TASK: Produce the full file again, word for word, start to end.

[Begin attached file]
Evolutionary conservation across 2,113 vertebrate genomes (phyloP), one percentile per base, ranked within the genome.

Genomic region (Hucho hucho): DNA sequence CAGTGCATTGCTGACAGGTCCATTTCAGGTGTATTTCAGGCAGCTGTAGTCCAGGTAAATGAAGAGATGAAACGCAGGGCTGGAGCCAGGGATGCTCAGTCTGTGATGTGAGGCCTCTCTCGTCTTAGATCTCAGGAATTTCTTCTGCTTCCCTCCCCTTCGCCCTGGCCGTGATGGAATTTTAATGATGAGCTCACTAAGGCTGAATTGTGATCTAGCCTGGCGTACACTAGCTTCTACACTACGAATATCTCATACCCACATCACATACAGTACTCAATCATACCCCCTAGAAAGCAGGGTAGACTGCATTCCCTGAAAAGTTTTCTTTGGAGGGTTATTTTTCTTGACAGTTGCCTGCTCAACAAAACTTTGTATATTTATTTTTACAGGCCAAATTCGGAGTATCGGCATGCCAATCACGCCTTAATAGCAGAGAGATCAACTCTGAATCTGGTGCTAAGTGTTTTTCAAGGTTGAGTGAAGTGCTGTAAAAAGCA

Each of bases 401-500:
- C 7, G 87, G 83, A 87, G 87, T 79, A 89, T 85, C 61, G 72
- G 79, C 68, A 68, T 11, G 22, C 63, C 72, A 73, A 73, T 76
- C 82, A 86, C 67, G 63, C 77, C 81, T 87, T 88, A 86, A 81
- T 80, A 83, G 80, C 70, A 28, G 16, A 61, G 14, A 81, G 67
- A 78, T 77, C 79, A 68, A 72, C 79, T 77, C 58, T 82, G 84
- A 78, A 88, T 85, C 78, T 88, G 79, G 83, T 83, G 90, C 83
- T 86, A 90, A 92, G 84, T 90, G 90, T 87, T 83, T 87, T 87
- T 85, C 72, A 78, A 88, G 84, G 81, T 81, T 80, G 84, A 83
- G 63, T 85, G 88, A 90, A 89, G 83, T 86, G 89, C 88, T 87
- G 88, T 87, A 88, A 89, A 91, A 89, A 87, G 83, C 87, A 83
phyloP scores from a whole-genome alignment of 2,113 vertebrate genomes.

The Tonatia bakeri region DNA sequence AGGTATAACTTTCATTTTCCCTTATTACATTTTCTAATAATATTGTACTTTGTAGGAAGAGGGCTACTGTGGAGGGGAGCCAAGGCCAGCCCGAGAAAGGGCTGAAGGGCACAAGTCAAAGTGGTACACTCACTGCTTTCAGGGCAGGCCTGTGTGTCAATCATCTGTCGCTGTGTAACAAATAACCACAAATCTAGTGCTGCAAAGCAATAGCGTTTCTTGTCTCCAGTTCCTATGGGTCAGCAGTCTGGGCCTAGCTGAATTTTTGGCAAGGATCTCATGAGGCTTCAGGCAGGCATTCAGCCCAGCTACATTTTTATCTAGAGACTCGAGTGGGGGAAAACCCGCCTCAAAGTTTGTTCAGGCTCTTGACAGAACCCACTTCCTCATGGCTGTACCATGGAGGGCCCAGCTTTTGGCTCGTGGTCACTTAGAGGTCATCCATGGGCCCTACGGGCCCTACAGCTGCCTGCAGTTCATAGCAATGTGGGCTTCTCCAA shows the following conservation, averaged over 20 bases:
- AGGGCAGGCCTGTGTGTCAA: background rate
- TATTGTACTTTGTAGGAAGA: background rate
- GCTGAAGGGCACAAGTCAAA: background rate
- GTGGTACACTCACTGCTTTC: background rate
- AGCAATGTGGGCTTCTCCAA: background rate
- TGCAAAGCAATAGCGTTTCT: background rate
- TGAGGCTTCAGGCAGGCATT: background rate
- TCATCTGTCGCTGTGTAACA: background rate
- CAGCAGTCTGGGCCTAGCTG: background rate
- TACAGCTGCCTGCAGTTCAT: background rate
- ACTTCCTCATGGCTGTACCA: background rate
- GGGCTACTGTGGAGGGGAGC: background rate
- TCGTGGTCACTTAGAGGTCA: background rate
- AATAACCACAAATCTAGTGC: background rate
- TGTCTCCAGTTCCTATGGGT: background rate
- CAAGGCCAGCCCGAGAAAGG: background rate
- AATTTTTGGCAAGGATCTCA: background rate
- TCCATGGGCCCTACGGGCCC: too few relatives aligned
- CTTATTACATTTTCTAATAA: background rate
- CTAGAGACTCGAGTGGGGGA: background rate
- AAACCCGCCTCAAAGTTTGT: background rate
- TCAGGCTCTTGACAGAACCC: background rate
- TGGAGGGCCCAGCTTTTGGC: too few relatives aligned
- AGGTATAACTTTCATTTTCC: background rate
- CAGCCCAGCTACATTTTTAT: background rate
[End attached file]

Evolutionary conservation across 2,113 vertebrate genomes (phyloP), one percentile per base, ranked within the genome.

Genomic region (Hucho hucho): DNA sequence CAGTGCATTGCTGACAGGTCCATTTCAGGTGTATTTCAGGCAGCTGTAGTCCAGGTAAATGAAGAGATGAAACGCAGGGCTGGAGCCAGGGATGCTCAGTCTGTGATGTGAGGCCTCTCTCGTCTTAGATCTCAGGAATTTCTTCTGCTTCCCTCCCCTTCGCCCTGGCCGTGATGGAATTTTAATGATGAGCTCACTAAGGCTGAATTGTGATCTAGCCTGGCGTACACTAGCTTCTACACTACGAATATCTCATACCCACATCACATACAGTACTCAATCATACCCCCTAGAAAGCAGGGTAGACTGCATTCCCTGAAAAGTTTTCTTTGGAGGGTTATTTTTCTTGACAGTTGCCTGCTCAACAAAACTTTGTATATTTATTTTTACAGGCCAAATTCGGAGTATCGGCATGCCAATCACGCCTTAATAGCAGAGAGATCAACTCTGAATCTGGTGCTAAGTGTTTTTCAAGGTTGAGTGAAGTGCTGTAAAAAGCA

Each of bases 401-500:
- C 7, G 87, G 83, A 87, G 87, T 79, A 89, T 85, C 61, G 72
- G 79, C 68, A 68, T 11, G 22, C 63, C 72, A 73, A 73, T 76
- C 82, A 86, C 67, G 63, C 77, C 81, T 87, T 88, A 86, A 81
- T 80, A 83, G 80, C 70, A 28, G 16, A 61, G 14, A 81, G 67
- A 78, T 77, C 79, A 68, A 72, C 79, T 77, C 58, T 82, G 84
- A 78, A 88, T 85, C 78, T 88, G 79, G 83, T 83, G 90, C 83
- T 86, A 90, A 92, G 84, T 90, G 90, T 87, T 83, T 87, T 87
- T 85, C 72, A 78, A 88, G 84, G 81, T 81, T 80, G 84, A 83
- G 63, T 85, G 88, A 90, A 89, G 83, T 86, G 89, C 88, T 87
- G 88, T 87, A 88, A 89, A 91, A 89, A 87, G 83, C 87, A 83
phyloP scores from a whole-genome alignment of 2,113 vertebrate genomes.

The Tonatia bakeri region DNA sequence AGGTATAACTTTCATTTTCCCTTATTACATTTTCTAATAATATTGTACTTTGTAGGAAGAGGGCTACTGTGGAGGGGAGCCAAGGCCAGCCCGAGAAAGGGCTGAAGGGCACAAGTCAAAGTGGTACACTCACTGCTTTCAGGGCAGGCCTGTGTGTCAATCATCTGTCGCTGTGTAACAAATAACCACAAATCTAGTGCTGCAAAGCAATAGCGTTTCTTGTCTCCAGTTCCTATGGGTCAGCAGTCTGGGCCTAGCTGAATTTTTGGCAAGGATCTCATGAGGCTTCAGGCAGGCATTCAGCCCAGCTACATTTTTATCTAGAGACTCGAGTGGGGGAAAACCCGCCTCAAAGTTTGTTCAGGCTCTTGACAGAACCCACTTCCTCATGGCTGTACCATGGAGGGCCCAGCTTTTGGCTCGTGGTCACTTAGAGGTCATCCATGGGCCCTACGGGCCCTACAGCTGCCTGCAGTTCATAGCAATGTGGGCTTCTCCAA shows the following conservation, averaged over 20 bases:
- AGGGCAGGCCTGTGTGTCAA: background rate
- TATTGTACTTTGTAGGAAGA: background rate
- GCTGAAGGGCACAAGTCAAA: background rate
- GTGGTACACTCACTGCTTTC: background rate
- AGCAATGTGGGCTTCTCCAA: background rate
- TGCAAAGCAATAGCGTTTCT: background rate
- TGAGGCTTCAGGCAGGCATT: background rate
- TCATCTGTCGCTGTGTAACA: background rate
- CAGCAGTCTGGGCCTAGCTG: background rate
- TACAGCTGCCTGCAGTTCAT: background rate
- ACTTCCTCATGGCTGTACCA: background rate
- GGGCTACTGTGGAGGGGAGC: background rate
- TCGTGGTCACTTAGAGGTCA: background rate
- AATAACCACAAATCTAGTGC: background rate
- TGTCTCCAGTTCCTATGGGT: background rate
- CAAGGCCAGCCCGAGAAAGG: background rate
- AATTTTTGGCAAGGATCTCA: background rate
- TCCATGGGCCCTACGGGCCC: too few relatives aligned
- CTTATTACATTTTCTAATAA: background rate
- CTAGAGACTCGAGTGGGGGA: background rate
- AAACCCGCCTCAAAGTTTGT: background rate
- TCAGGCTCTTGACAGAACCC: background rate
- TGGAGGGCCCAGCTTTTGGC: too few relatives aligned
- AGGTATAACTTTCATTTTCC: background rate
- CAGCCCAGCTACATTTTTAT: background rate